Case: 4:19-cv-00112-AGF Doc. #: 242 Filed: 02/17/21 Page: 1 of 20 PageID #: 2857 UNITED STATES DISTRICT COURT EASTERN DISTRICT OF MISSOURI EASTERN DIVISION DAVID DIXON, et al. ) ) ) ) ) ) ) ) ) Plaintiffs, vs. CITY OF ST. LOUIS, et al., Defendants. Case No. 4:19-cv-0112-AGF MEMORANDUM AND ORDER This matter is before the Court on Defendants’ motions for judgment on the pleadings. ECF No. 166, 170. For the reasons set forth below, the motions will be denied. BACKGROUND Named Plaintiffs David Dixon, Jeffrey Rozelle, Aaron Thurman, and Richard Robards were detained in St. Louis jails because they were unable to afford bail. Defendants are the City of St. Louis, its Commissioner of Corrections Dale Glass, and its Sheriff Vernon Betts (together, the City) and several judges of the 22nd Circuit (the Judges). On January 28, 2019, Plaintiffs filed a class action complaint under 42 U.S.C. § 1983 asserting that Defendants violated their constitutional rights to equal protection and substantive and procedural due process by detaining them after arrest without an opportunity to challenge the conditions of their release. Plaintiffs complain that a cash bond is routinely set without an individualized determination of factors such as the ability 1 Case: 4:19-cv-00112-AGF Doc. #: 242 Filed: 02/17/21 Page: 2 of 20 PageID #: 2858 to pay, risk of flight, danger to the public, or less restrictive alternatives. The facts alleged in Plaintiffs complaint can be summarized as follows, though certain practices have evolved since that time, as discussed further below. Plaintiffs’ Complaint When a person is arrested in the City of St. Louis, a bond commissioner employed by the City makes a recommendation to a duty judge to set bond to secure the arrestee’s court appearance. In formulating the recommendation, the commissioner considers the charges and any prior convictions but does not inquire into the arrestee’s ability to pay, risk of flight, or danger to the public; the duty judge then sets bond on the commissioner’s recommendation. If an arrestee can afford to pay the cash bond in full, then the City will release him upon payment. If not, he remains detained until a first appearance, which is held within 48 hours of arrest and by videoconference from the jail. Plaintiffs allege that the sheriff’s deputies who escort arrestees to their video hearings instruct them not to speak and specifically not to request a bond modification. The judge reads the charges, states the bail amount pursuant to the commissioner’s recommendation, and asks the arrestee whether he intends to retain counsel. The hearing lasts one to two minutes. Plaintiffs allege that, if an arrestee attempts to contest his bail amount, the judge informs him that he cannot request a modification until he obtains counsel and sets a motion hearing. For indigent individuals eligible for a public defender, that process takes approximately five weeks. Arrestees who do not qualify for a public defender but cannot afford to pay a private attorney often remain detained even longer. This period of incarceration often results in physical and mental health problems, loss of 2 Case: 4:19-cv-00112-AGF Doc. #: 242 Filed: 02/17/21 Page: 3 of 20 PageID #: 2859 employment, eviction, and family separation. Plaintiffs state that, even when arrestees receive the assistance of counsel on a motion for modification, the Judges’ bail-setting practices remain constitutionally inadequate in that the Judges fail to consider an arrestee’s financial circumstances or make specific findings as to alternative release conditions. Plaintiffs request the following forms of relief: 1. A declaratory judgment that Defendants violate the Plaintiffs’ and class members’ rights by issuing detention orders without due process; 2. A declaratory judgment that Defendants violate the Plaintiffs’ and class members’ rights by operating a system of wealth-based detention that keeps them in jail because they cannot afford to pay monetary conditions of release, without an inquiry or findings concerning their ability to pay, the necessity of detention, and alternative release conditions; 3. A declaratory judgment that Plaintiffs and class members are entitled to an individualized hearing regarding release conditions and including: a. Notice that financial information will be collected, and the significance thereof; b. An individualized determination of the arrestee’s ability to pay and how much; c. An opportunity to be heard concerning one’s ability to pay and the necessity of non-monetary release conditions, including an opportunity to present and rebut evidence and argue the issues; d. Substantive findings by the court on the record as to why detention is warranted and why less restrictive alternatives are insufficient; and e. Free legal counsel; 4. A declaratory judgment that the Sheriff and Commissioner of Corrections must not enforce any order requiring secured money bail or a monetary release condition that was imposed prior to an individualized hearing and that is not accompanied by a record reflecting the foregoing procedures and findings; 3 Case: 4:19-cv-00112-AGF Doc. #: 242 Filed: 02/17/21 Page: 4 of 20 PageID #: 2860 5. An order permanently enjoining Defendants from operating and enforcing a system of wealth-based detention that keeps Plaintiffs and class members in jail because they cannot afford to pay monetary release conditions, without an inquiry or findings concerning their ability to pay, alternative release conditions, and the necessity of detention; 6. An order permanently enjoining Defendants from operating and enforcing pretrial detention without constitutionally valid process as described above; and 7. An order directing the Sheriff not to instruct arrestees to remain silent during their hearings. Procedural History Concurrent with their complaint, Plaintiffs filed a motion for temporary restraining order, which they later withdrew after Defendants agreed to hold Plaintiffs’ bond hearings the next day in accordance with a revised version of Missouri Supreme Court Rule 33.01, then scheduled to take effect on July 1, 2019. This new version of the rule clarifies that a court cannot impose cash bail absent an individualized assessment of an arrestee’s financial circumstances, flight risk, threat to public safety, and consideration of alternative release conditions. It further provides the right to a review hearing on the record within seven days and requires the court to make written findings supported by clear and convincing evidence. At the close of those hearings, two of the named Plaintiffs were released without bond, with other conditions. The other two did not receive any reduction in bond but were later released upon payment of bond by a thirdparty advocacy organization. On February 21, 2019, Plaintiffs filed a motion for preliminary injunction seeking to enjoin Defendants’ practice of detaining arrestees who are unable to pay cash bail 4 Case: 4:19-cv-00112-AGF Doc. #: 242 Filed: 02/17/21 Page: 5 of 20 PageID #: 2861 without an individualized hearing on their financial circumstances and the necessity of detention. In practical terms, consistent with the relief requested in their complaint, Plaintiffs sought to enjoin Jail Commissioner Glass from enforcing any bail order operating as a de facto order of detention based on an arrestee’s ability to pay, unless such order reflected a hearing on the arrestee’s financial circumstances and the court’s consideration of less restrictive release conditions. On March 1, 2019, Defendants filed motions to dismiss the case. The City Defendants asserted that they have no policy or custom of silencing arrestees in initial appearances and no authority to establish bail conditions. The Judges asserted theories of immunity and abstention. The Court denied both motions and granted Plaintiffs’ motion for preliminary injunction. Dixon v. City of St. Louis, 4:19-CV-0112-AGF, 2019 WL 2437026, at *1 (E.D. Mo. June 11, 2019). On the City’s motion to dismiss, the Court concluded that (1) Plaintiffs had sufficiently pleaded a claim for municipal liability by alleging an unofficial custom whereby sheriff’s deputies instruct arrestees not to speak at their initial appearance1 and (2) an injunction may be used to prohibit custodial officials from enforcing unconstitutional orders. Id. at *11. On the Judges’ motion to dismiss, the Court concluded that (1) the Judges were not immune from suit because § 1983 permits declaratory relief against judicial officers and (2) the Younger abstention doctrine 1 The parties stipulated not to litigate this issue at the preliminary injunction stage. ECF No. 92. Pursuant to their agreement, Sheriff’s deputies were to be instructed not to tell arrestees to be silent at their first appearance. The parties reserved the right to litigate this aspect of Plaintiffs’ claim outside preliminary injunction proceedings. 5 Case: 4:19-cv-00112-AGF Doc. #: 242 Filed: 02/17/21 Page: 6 of 20 PageID #: 2862 (restraining federal intervention in state court proceedings)2 did not apply because the Court was not auditing Plaintiffs’ criminal cases and Missouri state law failed to provide an adequate remedy for the inadequate bail hearing. Id. at 8-10. Defendants appealed to the Eighth Circuit, which vacated the injunction and remanded the case with instructions for this Court to consider whether an injunction served the public interest in comity between the state and federal judiciaries, particularly in light of the new guidance in revised Missouri Rule 33.01. Dixon v. City of St. Louis, 950 F.3d 1052, 1056 (8th Cir. 2020). On remand, Plaintiffs renewed their motion for preliminary injunction (ECF No. 160) and updated the record with more recent evidence concerning Defendants’ bail hearing practices, which Plaintiffs contend are still inadequate despite the rule change. Shortly thereafter, Defendants filed the present motions for judgment on the pleadings. 3 2 Younger v. Harris, 401 U.S. 37 (1971). 3 Defendants have also filed a motion to de-certify the class. Plaintiffs later withdrew their motion for preliminary injunction due to the unlikelihood of a hearing during the COVID-19 pandemic, instead opting to proceed toward dispositive motions and trial. No. 199. Proceedings on the merits of Plaintiffs’ complaint are ongoing. Plaintiffs sought further discovery to develop the record with respect to Defendants’ more recent bail hearing practices since implementation of new Missouri Rule 33.01, and the Court ordered the Defendant Judges to produce a certain number of hearing transcripts for specific periods. ECF Nos. 186, 214. 6 Case: 4:19-cv-00112-AGF Doc. #: 242 Filed: 02/17/21 Page: 7 of 20 PageID #: 2863 DISCUSSION Legal Standards The Court reviews a motion for judgment on the pleadings under the same standard as a motion to dismiss under Fed. R. Civ. P. 12(b)(6). Clemons v. Crawford, 585 F.3d 1119, 1124 (8th Cir. 2009). When considering a motion for judgment on the pleadings under Fed. R. Civ. P. 12(c), the Court must “accept as true all factual allegations set out in the complaint and must construe the complaint in the light most favorable to the plaintiff, drawing all inferences in his favor.” Wishnatsky v. Rovner, 433 F.3d 608, 610 (8th Cir. 2006). Judgment on the pleadings is appropriate only when there is no dispute as to any material facts and the moving party is entitled to judgment as a matter of law. Ashley Cty., Ark. v. Pfizer, Inc., 552 F.3d 659, 665 (8th Cir. 2009). The Court considers all facts alleged in the complaint as true to determine if the complaint states a “claim to relief that is plausible on its face.” Ashcroft v. Iqbal, 556 U.S. 662, 678 (2009); Braden v. Wal-Mart Stores, Inc., 588 F.3d 585, 594 (8th Cir. 2009). “A claim has facial plausibility when the plaintiff pleads factual content that allows the court to draw the reasonable inference that the defendant is liable for the misconduct alleged.” Iqbal, 556 U.S. at 678. Although a complaint need not contain detailed factual allegations, it must contain sufficient factual allegations “to raise a right to relief beyond the speculative level.” Bell Atl. Corp. v. Twombly, 550 U.S. 544, 555 (2007). When deciding a motion for judgment on the pleadings, a court generally may not consider materials outside the pleadings except for exhibits attached to the complaint and matters of public record. Greenman v. Jessen, 787 F.3d 882, 887 (8th Cir. 2015). 7 Case: 4:19-cv-00112-AGF Doc. #: 242 Filed: 02/17/21 Page: 8 of 20 PageID #: 2864 Effect of Prior Rulings As a preliminary matter, Plaintiffs argue that this Court’s previous rulings on Defendants’ motions to dismiss constitutes the law of the case. That doctrine states that a court’s ruling on a particular issue should continue to govern in later stages of the same case. Yankton Sioux Tribe v. Podhradsky, 606 F.3d 994, 1004 (8th Cir. 2010). Defendants counter that the doctrine does not apply here because the Eighth Circuit vacated this Court’s previous injunction and, moreover, the doctrine does not apply to interlocutory orders. Gander Mountain Co. v. Cabela's, Inc., 540 F.3d 827, 830 (8th Cir. 2008). Defendants’ point is well-taken. Those portions of the Court’s prior rulings denying Defendants’ motions to dismiss are interlocutory and thus remain subject to reconsideration. Pendleton v. St. Louis County, 178 F.3d 1007, 1010 (8th Cir. 1999) (noting that an order denying a motion to dismiss is not a final order); First Union Nat. Bank v. Pictet Overseas Tr. Corp., Ltd., 477 F.3d 616, 620 (8th Cir. 2007) (noting that interlocutory orders can be reconsidered and modified prior to entry of a final judgment). Nonetheless, on reconsideration, the Court reaches the same conclusions expressed in its previous order, as discussed therein and below. City Defendants The City advances four arguments in support of its motion for judgment on the pleadings: (1) The Court lacks authority to compel City Defendants to release state arrestees; (2) The Court lacks jurisdiction to order City Defendants to ignore bail orders issued by state Judges; (3) Plaintiffs’ claim is now moot by virtue of new Missouri Rule 8 Case: 4:19-cv-00112-AGF Doc. #: 242 Filed: 02/17/21 Page: 9 of 20 PageID #: 2865 33.01; and (4) Plaintiffs lack standing to seek an injunction against future injury. The City also joins the Judges in advocating for abstention and state habeas relief, which the Court will address on the Judges’ motion further below. Relief Against City Defendants The City’s first two theories are sufficiently related to discuss as one. As they asserted in their motion to dismiss, the City Defendants contend again here that they have no role in imposing bail and cannot be ordered to “grade the papers of state judges” to determine whether the Judges’ bond orders should be enforced. The Court previously rejected this argument because a suit for injunctive or declaratory relief is cognizable against an official charged with enforcement of the challenged law. Dixon, 2019 WL 2437026, at *11 (citing Ex parte Young, 209 U.S. 123, 157 (1908)). Defendants raised this issue on appeal and now reprise their appellate briefing here,4 but nothing in the Eighth Circuit’s opinion affects this Court’s initial conclusion, which other Circuit Courts have since confirmed. See e.g. McNeil v. Cmty. Prob. Services, LLC, 945 F.3d 991, 995996 (6th Cir. 2019); and Daves v. Dallas County, Texas, 984 F.3d 381, 405 (5th Cir. 2020). Moreover, as the Court previously noted, Plaintiffs’ claims against the City Defendants are not limited to the role of enforcing the Judges’ bail orders. Plaintiffs also directly implicate the City’s own conduct, alleging that sheriff’s deputies instruct Defendants’ brief is available on Westlaw at: David DIXON, et al., Plaintiffs/Appellees, v. CITY OF ST. LOUIS, MISSOURI, et al., Defendants/Appellants., 2019 WL 4060649 (C.A.8). 4 9 Case: 4:19-cv-00112-AGF Doc. #: 242 Filed: 02/17/21 Page: 10 of 20 PageID #: 2866 arrestees not to speak during their bail hearings. Defendants do not dispute the Court’s authority to enjoin their own unconstitutional actions. As such, the Court again concludes that Plaintiffs may maintain their claims against the City Defendants. Mootness Next, the City asserts that this case is moot now that the new Missouri Rule 33.01, providing certain constitutional safeguards sought by Plaintiffs, is in effect. Generally, a case may become moot if subsequent events make it “absolutely clear” that the allegedly wrongful action could not reasonably be expected to recur. Prowse v. Payne, 984 F.3d 700, 702 (8th Cir. 2021). But voluntary cessation of a challenged practice does not necessarily moot a case where a defendant could later resume the practice. Id. The Court addressed this issue in its previous order, reasoning that the rule change did not render the case moot because the central controversy remains whether Defendants are actually satisfying the requirements of the rule, and more broadly due process, in practice. Dixon, 2019 WL 2437026, at *13, n.10. Defendants appealed this ruling to the Eighth Circuit as well, which acknowledged the Court’s reasoning and declined to terminate the case on this basis, instead directing the Court on remand to examine Defendants’ implementation of the new rule as relevant to whether an injunction was necessary. Dixon, 950 F.3d at 1056. On that question, Plaintiffs continue to claim that Defendants’ practices since remand still do not meet constitutional standards, while Defendants insist that their practices are constitutionally adequate. Clearly, the controversy is live. Whether the record ultimately supports Plaintiffs’ claims is a question for another day. At this stage, 10 Case: 4:19-cv-00112-AGF Doc. #: 242 Filed: 02/17/21 Page: 11 of 20 PageID #: 2867 however, Defendants are not entitled to judgment on the pleadings on the basis of mootness. Standing Specific to Plaintiffs’ allegation that sheriff’s deputies instruct arrestees not to speak at their bond hearings, the City contends that Plaintiffs lack standing to seek injunctive relief for hypothetical future violations. The City relies on City of Los Angeles v. Lyons, 461 U.S. 95 (1983), where the plaintiff sued the city after police officers placed him in a chokehold. The U.S. Supreme Court allowed Lyons’ claim for money damages to proceed but held that he lacked standing to pursue injunctive relief because his claim of future recurrence was speculative. Id. at 109. The City’s reliance on Lyons, which involved a single plaintiff, is misplaced. As explained in the Court’s previous order certifying the class, termination of a class representative’s claim does not moot the claims of unnamed class members. Dixon, 2019 WL 2437026 at *4 (citing County of Riverside v. McLaughlin, 500 U.S. 44, 51 (1991)). See also Gerstein v. Pugh, 420 U.S. 103, 110 n.11 (1975) (same). Additionally, the City argues that the record does not support Plaintiffs’ allegation of class-wide ongoing silencing by sheriff’s deputies and, moreover, any such practice is not the cause of arrestees’ detention, which is imposed by the Judges. The pervasiveness of the sheriffs’ alleged practice is a factual question to be resolved on a full record and not by judgment on the pleadings. Plaintiffs have sufficiently pleaded the existence of a widespread pattern. And the Court rejects the suggestion that § 1983 offers Plaintiffs no relief from the City’s own role in denying them an opportunity to be heard, separate from 11 Case: 4:19-cv-00112-AGF Doc. #: 242 Filed: 02/17/21 Page: 12 of 20 PageID #: 2868 the Judges.5 For the foregoing reasons and as further discussed in the Court’s previous order denying the City’s motion to dismiss, the City’s motion for judgment on the pleadings will be denied. Defendant Judges In support of their separate motion for judgment on the pleadings,6 the Judges contend that (1) the Court should abstain from exercising jurisdiction in the interest of comity and (2) Plaintiffs’ exclusive remedy is a writ of habeas corpus. Abstention The Judges argue that principles of federalism and comity direct the Court to refrain from exercising jurisdiction in this case under three distinct doctrines of abstention. Pullman Doctrine The Pullman doctrine prescribes restraint where (1) controlling state law is unclear and (2) a tenable interpretation would be dispositive of the case. List v. County of 5 In a footnote, the City also argues that the deputies are acting as court officers and are therefore entitled to judicial immunity. But judicial immunity protects law enforcement officers only when they are acting under the court’s orders. Smith v. Finch, 324 F. Supp. 3d 1012, 1029 (E.D. Mo. 2018); Robinson v. Freeze, 15 F.3d 107, 108 (8th Cir. 1994). Nothing in the pleadings suggests that sheriff’s deputies are instructing arrestees to remain silent at the behest of the Judges. Rather, Plaintiffs attribute this conduct to a custom and practice within the City’s Sheriff’s department. The Judges’ short motion at ECF No. 170 incorporates by reference its arguments thoroughly briefed in opposition to Plaintiffs’ renewed motion for preliminary injunction at ECF No. 165, pp. 1-14. 6 12 Case: 4:19-cv-00112-AGF Doc. #: 242 Filed: 02/17/21 Page: 13 of 20 PageID #: 2869 Carroll, 240 Fed. Appx. 155, 157 (8th Cir. 2007); Robinson v. City of Omaha, Neb., 866 F.2d 1042, 1043 (8th Cir. 1989) (citing R.R. Comm'n of Tex. v. Pullman Co., 312 U.S. 496, 500 (1941)). Citing Pullman in its opinion vacating the Court’s injunction in this case, the Eighth Circuit observed that “[f]ew public interests have a higher claim upon the discretion of a federal chancellor than the avoidance of needless friction with state policies.” Dixon, 950 F.3d at 1056 (citing Pullman, 312 U.S. at 500). While the Court shares this interest, the Judges’ reliance on Pullman abstention as a basis for judgment on the pleadings is unpersuasive because the doctrine’s first criterion – i.e., an unclear state law – is absent here. Pullman applies where an unsettled question of state law could be resolved in such a way as to avoid the need for decision of a federal constitutional question. List, 240 Fed. Appx. at 157. Neither party asserts that Missouri Rule 33.01 is unclear or its application unsettled. Rather, Plaintiffs’ complaint alleges violations of federal constitutional law and challenges the manner in which the Judges comply with the new Rule. In response at the preliminary injunction stage, Defendants relied on the revised Missouri rule to moot Plaintiffs’ claims or rebut their allegations. This Court rejected those arguments. Dixon, 2019 WL 2437026, at *13. The Eighth Circuit declined to address abstention and instructed this Court to give more consideration to the new rules and their implementation on remand. Dixon, 950 F.3d. at 1056. There is no unsettled state law satisfying the first criterion of the Pullman doctrine. Further, even were Rule 33.01 unclear, the Judges have not shown that a tenable interpretation would resolve the present question whether Defendants are actually 13 Case: 4:19-cv-00112-AGF Doc. #: 242 Filed: 02/17/21 Page: 14 of 20 PageID #: 2870 providing constitutional due process in practice. Thus, Pullman’s second criterion is also absent here. Burford Doctrine The Burford abstention doctrine prescribes restraint “when a state has established a complex regulatory scheme supervised by state courts and serving important state interests, and when resolution of the case demands specialized knowledge and the application of complicated state laws.” Doe v. McCulloch, 835 F.3d 785, 788 (8th Cir. 2016) (referring to Burford v. Sun Oil Co., 319 U.S. 315 (1943)). Burford is concerned with protecting complex state administrative processes demanding significant familiarity with distinctively local regulatory facts. Doe, 835 F.3d at 788. Such is not the case here. Nonetheless, Defendants rely on Nelson v. Murphy, 44 F.3d 497 (7th Cir. 1995), to argue that Burford can also apply to state judicial proceedings. But Nelson actually rejects this theory. There, the plaintiffs challenged the constitutionality of their confinement by the Illinois Department of Mental Health. The Seventh Circuit held that the Burford doctrine did not apply; rather, Younger was the proper framework for an abstention analysis on those facts. Id. at 501-503. Defendants also rely on John Chism Bail Bonds, Inc. v. Pennington, 411 Fed. Appx. 927 (8th Cir. 2011), where the Eighth Circuit affirmed dismissal of a case involving an Arkansas county’s policy regulating the practice of credit bonding based on Pullman and Burford abstention after the district court reasoned that the state law was unclear (invoking Pullman), and state officials’ regulatory authority was in question (invoking Burford). John Chism Bail Bonds, Inc. v. Pennington, 656 F. Supp. 2d 929, 14 Case: 4:19-cv-00112-AGF Doc. #: 242 Filed: 02/17/21 Page: 15 of 20 PageID #: 2871 936 (E.D. Ark. 2009). See also, Capital Bonding Corp. v. New Jersey Supreme Court, 127 F.Supp.2d 582, 597 (D.N.J. 2001) (invoking Burford abstention in a case involving a state court’s regulation of the bail bond industry). The present case does not present similar characteristics. This case is not about Defendants’ policies or practices regulating the bail bonding industry but rather about whether the 22nd Circuit’s bail hearings comport with federal due process. While the Court takes heed of the Eighth Circuit’s cautions with respect to comity, Defendants have not persuaded the Court that the Pullman or Burford doctrines provide the proper framework for analysis here, which brings us back to Younger. Younger Doctrine The Younger abstention doctrine prescribes restraint where (1) there is an ongoing state proceeding (2) that implicates important state interests and (3) there is an adequate opportunity to raise any relevant federal questions in the state proceeding. Geier v. Missouri Ethics Comm’n, 715 F.3d 674, 678 (8th Cir. 2013). The Court examined this theory at length on the Judges’ motion to dismiss and concluded that Plaintiffs lacked an adequate remedy insofar as mandamus relief was essentially illusory and would not provide actual, timely relief for members of the Plaintiff class. Dixon, 2019 WL 2437026, at *10. The Court found guidance in appellate decisions in similar cash bail cases where the Fifth and Eleventh Circuits held that Younger did not apply. O’Donnell v. Harris County, 892 F.3d 147, 156 (5th Cir. 2018); Walker v. City of Calhoun, GA, 901 F.3d 1245, 1254-55 (11th Cir. 2018). On appeal, the Eighth Circuit declined to address the Younger question directly but opined that the present case was distinguishable from 15 Case: 4:19-cv-00112-AGF Doc. #: 242 Filed: 02/17/21 Page: 16 of 20 PageID #: 2872 O’Donnell and Walker in light of Missouri’s then-impending changes to Rule 33.01 signaling “the Missouri Supreme Court’s attempt to police its own lower courts.” Dixon, 950 F.3d at 1056. Defendants assert that Younger abstention is even more appropriate now than it was in the spring of 2019 because the new Missouri Rule 33.01 is now in effect, and Plaintiffs could challenge Defendants’ application of it in state court through writ proceedings. Defendants again rely on Oglala Sioux Tribe v. Fleming, 904 F.3d 603 (8th Cir. 2018), where the Eighth Circuit held that abstention was warranted in a case involving child removal proceedings. This Court considered Oglala in its previous order and found it distinguishable insofar as the 48-hour hearing at issue there involved the merits of the dependency case, and the plaintiffs could raise their federal claims through mandamus or on appeal challenging the initial removal decision. Dixon, 2019 WL 2437026 at *9. Here, by contrast, Plaintiff class members cannot challenge the constitutionality of their bail hearings at any stage in their criminal cases, many of which are ultimately dismissed.7 Thus, Gerstein v. Pugh is controlling. 420 U.S. 103, 108, n. 9 (1975) (reasoning that the legality of pre-trial detention could not be raised in defense of the criminal prosecution). Further, the Court remains unpersuaded that individual mandamus proceedings 7 According to The Bail Project, of the approximately 1,300 bails paid over the course of one year, 53.4% of resolved cases ended in the dismissal of all charges. ECF No. 41, Ex. 29. 16 Case: 4:19-cv-00112-AGF Doc. #: 242 Filed: 02/17/21 Page: 17 of 20 PageID #: 2873 provide an adequate remedy for Plaintiff class members in this specific context.8 Defendants raised this precise argument on appeal, but, rather than terminating Plaintiffs’ claims on this basis, the Eighth Circuit instead directed the Court to consider the new rule and the course of conduct since its adoption and the Eighth Circuit’s stay. Two years have now passed since the Defendant Judges were informed of the requirements of the new Rule 33.01. The Missouri Supreme Court first announced the revisions on December 18, 2018. The rule was scheduled to go into effect on July 1, 2019, though, as the Court understands it, many changes relevant to this case were postponed until January 1, 2020.9 Despite this extended period for preparation and implementation, Plaintiffs 8 The cases Defendants cite from other circuits involve state court litigation in individual cases warranting individual mandamus relief. Aaron v. O’Connor, 914 F.3d 1010 (6th Cir. 2019) (where plaintiffs sought recusal of the trial judge in a medical malpractice case); SKS & Associates, Inc. v. Dart, 619 F.3d 674 (7th Cir. 2010) (where the plaintiff landlord challenged the state court’s moratorium on evictions during the winter); Texas Ass’n of Bus. v. Earle, 388 F.3d 515, 516 (5th Cir. 2004) (where plaintiffs resisted subpoenas issued in a state criminal investigation); Diamond "D" Const. Corp. v. McGowan, 282 F.3d 191, 202 (2d Cir. 2002) (where plaintiff employer challenged state administrative agency action). These cases are inapposite to the present class action challenging systemic bail hearing practices such as those challenged in O’Donnell and Walker, among others. Neither O’Donnell nor Walker addressed the adequacy of state writ relief, but such procedures exist in Texas and Georgia. Though the Eighth Circuit found the present case distinguishable from O’Donnell and Walker to the extent Missouri’s recent rule change affects the Dataphase public interest prong, such a distinction is immaterial to a Younger analysis as to whether the existence of state writ procedures mandate abstention. 9 By Missouri Supreme Court Order dated June 30, 2019, implementation of subsections (e) and (f) of the new Rule 33.01 were delayed until January 1, 2020. Those subsections provide as follows: (e) In determining whether to detain the defendant pursuant to subsection (d) or release the defendant with a condition or combination of conditions of release, if any, pursuant to subsection (c), the court shall base its determination on the individual circumstances of the defendant and the case. Based on available 17 Case: 4:19-cv-00112-AGF Doc. #: 242 Filed: 02/17/21 Page: 18 of 20 PageID #: 2874 maintain that bail hearings in the 22nd Circuit continue to fall short of constitutional standards. Whether the record will ultimately warrant injunctive relief (subject to the Eighth Circuit’s instruction) is a question for another day. At this juncture, the Court cannot say that Defendants are entitled to judgment on the pleadings. Alternate Remedy The Judges also argue that Plaintiffs must seek relief through a writ of habeas corpus and not under § 1983. In support of their position, the Judges rely on Preiser v. Rodriguez, 411 U.S. 475 (1973), where the Supreme Court held that information, the court shall take into account: the nature and circumstances of the offense charged; the weight of the evidence against the defendant; the defendant's family ties, employment, financial resources, including ability to pay, character, and mental condition; the length of the defendant's residence in the community; the defendant's record of convictions; the defendant's record of appearance at court proceedings or flight to avoid prosecution or failure to appear at court proceedings; whether the defendant was on probation, parole or release pending trial or appeal at the time the offense for which the court is considering detention or release was committed; and any validated evidentiary-based risk assessment tool approved by the Supreme Court of Missouri. (f) A court detaining or releasing the defendant under this Rule shall enter an order stating the condition or combination of conditions of release, if any, set and imposed by the court. If the defendant is detained and unable to comply with any condition of release, the defendant shall have the right to a release hearing pursuant to Rule 33.05. At any hearing conducted under Rule 33, the court shall permit but not require either party to make a record on the defendant's financial status and ability to pay any monetary condition or other relevant issue. At such hearing, the court shall also make written or oral findings on the record supporting the reasons for detention or conditions set and imposed. The court shall inform the defendant of the conditions set and imposed, if any, and that the conditions of release may be revoked and the defendant detained until trial or other stage of the criminal proceedings for violation of any of the conditions of release and that a warrant for the defendant's arrest may be issued immediately upon notification to the court of any such violation. 18 Case: 4:19-cv-00112-AGF Doc. #: 242 Filed: 02/17/21 Page: 19 of 20 PageID #: 2875 challenges to detention cannot be brought under § 1983 where the relief sought would necessarily lead to immediate release from confinement or the shortening of its duration. Id. at 489. Instead, detainees must proceed through a habeas action, first in state court. Id. at 500. The Court considered this theory in the Judges’ motion to dismiss and rejected it because Plaintiffs do not seek wholesale release; rather, they seek individualized process. Dixon, 2019 WL 2437026, at *14 n.12. Defendants raised this issue on appeal as well. Although the Eighth Circuit did not discuss the matter, recent federal appellate precedent supports this Court’s earlier analysis. In a recent case squarely on point on this issue, the Fifth Circuit explained: This suit from its inception has challenged the alleged lack of individualized analysis of each detainee's relevant circumstances and any resulting necessity for cash bail. The absence of those individualized determinations means cash bail often was required though unnecessary. The requested remedies did not include the absolute abolition of cash bail. Instead, the Plaintiffs sought a declaratory judgment and injunctive relief based on the claim that “wealth-based detention that keeps them in jail because they cannot afford to pay a secured financial condition of release” is unconstitutional until it includes “an inquiry into or findings concerning ability to pay,” a “consideration of nonfinancial alternatives,” and the making of “findings that a particular release condition — or pretrial detention — is necessary to meet a compelling government interest.” We conclude that the declaratory judgment and the injunction that were granted do not present a Preiser issue. The relief of a more robust hearing would not necessarily lead to “immediate release from that confinement or the shortening of its duration.” Preiser, 411 U.S. at 489, 93 S.Ct. 1827. Requiring that a judicial officer consider whether the detainee can afford money bail and, if not, whether there is some option for release short of money bail that would protect the County’s legitimate interests does not short circuit state habeas procedures. Daves, 984 F.3d at 394. Accordingly, the Court again concludes that Plaintiffs are not 19 Case: 4:19-cv-00112-AGF Doc. #: 242 Filed: 02/17/21 Page: 20 of 20 PageID #: 2876 relegated to seeking habeas relief. For the foregoing reasons and as further discussed in the Court’s previous order denying the Judges’ motion to dismiss, the Judges’ motion for judgment on the pleadings will be denied. CONCLUSION For the reasons set forth above, IT IS HEREBY ORDERED that Defendants motions for judgment on the pleadings are DENIED. ECF Nos. 166, 170. AUDREY G. FLEISSIG UNITED STATES DISTRICT JUDGE Dated this 17th day of February 2021. 20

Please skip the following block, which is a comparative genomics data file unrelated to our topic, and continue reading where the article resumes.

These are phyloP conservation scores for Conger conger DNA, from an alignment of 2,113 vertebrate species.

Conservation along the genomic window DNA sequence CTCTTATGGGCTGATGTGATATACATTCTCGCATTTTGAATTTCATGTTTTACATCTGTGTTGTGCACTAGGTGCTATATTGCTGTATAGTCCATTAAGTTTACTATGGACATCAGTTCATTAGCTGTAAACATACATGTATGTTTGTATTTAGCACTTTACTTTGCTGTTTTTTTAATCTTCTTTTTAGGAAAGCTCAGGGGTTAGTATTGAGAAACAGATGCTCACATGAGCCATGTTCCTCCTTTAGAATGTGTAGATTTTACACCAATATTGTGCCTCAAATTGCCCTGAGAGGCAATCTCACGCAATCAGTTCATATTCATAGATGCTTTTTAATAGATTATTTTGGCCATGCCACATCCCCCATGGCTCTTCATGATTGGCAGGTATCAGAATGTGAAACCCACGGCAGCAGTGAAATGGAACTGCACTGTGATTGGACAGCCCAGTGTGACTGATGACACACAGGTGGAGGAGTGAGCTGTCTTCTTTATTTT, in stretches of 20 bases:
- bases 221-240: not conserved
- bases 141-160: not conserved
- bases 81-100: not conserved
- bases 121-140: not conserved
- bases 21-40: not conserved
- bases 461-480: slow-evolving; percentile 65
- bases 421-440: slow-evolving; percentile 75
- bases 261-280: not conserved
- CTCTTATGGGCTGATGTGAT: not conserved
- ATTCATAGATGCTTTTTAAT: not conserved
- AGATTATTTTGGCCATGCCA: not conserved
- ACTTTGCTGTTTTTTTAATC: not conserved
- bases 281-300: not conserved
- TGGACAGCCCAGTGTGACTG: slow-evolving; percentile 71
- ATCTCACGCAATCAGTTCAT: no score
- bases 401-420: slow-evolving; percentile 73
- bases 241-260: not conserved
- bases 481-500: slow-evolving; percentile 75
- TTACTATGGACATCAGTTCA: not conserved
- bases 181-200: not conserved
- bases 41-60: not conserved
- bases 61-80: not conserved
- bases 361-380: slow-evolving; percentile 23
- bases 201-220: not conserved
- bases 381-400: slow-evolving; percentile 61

Disclaimer: Justia Dockets & Filings provides public litigation records from the federal appellate and district courts. These filings and docket sheets should not be considered findings of fact or liability, nor do they necessarily reflect the view of Justia.

Why Is My Information Online?